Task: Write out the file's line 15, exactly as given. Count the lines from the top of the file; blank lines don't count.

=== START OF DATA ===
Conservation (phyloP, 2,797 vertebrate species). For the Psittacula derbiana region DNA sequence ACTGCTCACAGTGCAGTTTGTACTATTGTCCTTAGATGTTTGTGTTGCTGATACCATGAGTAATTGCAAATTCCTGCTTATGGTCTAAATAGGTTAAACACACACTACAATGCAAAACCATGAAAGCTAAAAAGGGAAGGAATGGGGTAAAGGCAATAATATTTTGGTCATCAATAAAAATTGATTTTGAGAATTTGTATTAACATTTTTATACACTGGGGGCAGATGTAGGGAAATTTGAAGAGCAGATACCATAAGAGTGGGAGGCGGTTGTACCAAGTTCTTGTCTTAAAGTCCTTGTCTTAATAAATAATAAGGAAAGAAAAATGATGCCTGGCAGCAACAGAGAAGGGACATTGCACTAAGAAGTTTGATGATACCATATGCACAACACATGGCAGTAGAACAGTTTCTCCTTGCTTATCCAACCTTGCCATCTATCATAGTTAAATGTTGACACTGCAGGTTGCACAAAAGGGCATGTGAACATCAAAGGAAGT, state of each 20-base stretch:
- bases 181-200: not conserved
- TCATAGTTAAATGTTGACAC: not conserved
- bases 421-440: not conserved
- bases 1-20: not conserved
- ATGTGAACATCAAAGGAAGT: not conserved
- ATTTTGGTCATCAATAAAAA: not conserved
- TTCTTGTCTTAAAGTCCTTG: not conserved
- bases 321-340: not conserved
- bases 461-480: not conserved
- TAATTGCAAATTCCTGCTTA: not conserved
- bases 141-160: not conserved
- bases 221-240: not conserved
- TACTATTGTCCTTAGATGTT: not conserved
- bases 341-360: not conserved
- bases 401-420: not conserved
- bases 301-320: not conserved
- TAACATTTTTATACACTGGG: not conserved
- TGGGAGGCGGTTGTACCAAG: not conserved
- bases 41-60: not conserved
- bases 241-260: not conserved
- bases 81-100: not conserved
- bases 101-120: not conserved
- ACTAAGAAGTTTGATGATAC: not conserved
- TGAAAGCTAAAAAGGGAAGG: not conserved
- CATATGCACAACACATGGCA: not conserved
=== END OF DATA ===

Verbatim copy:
- bases 341-360: not conserved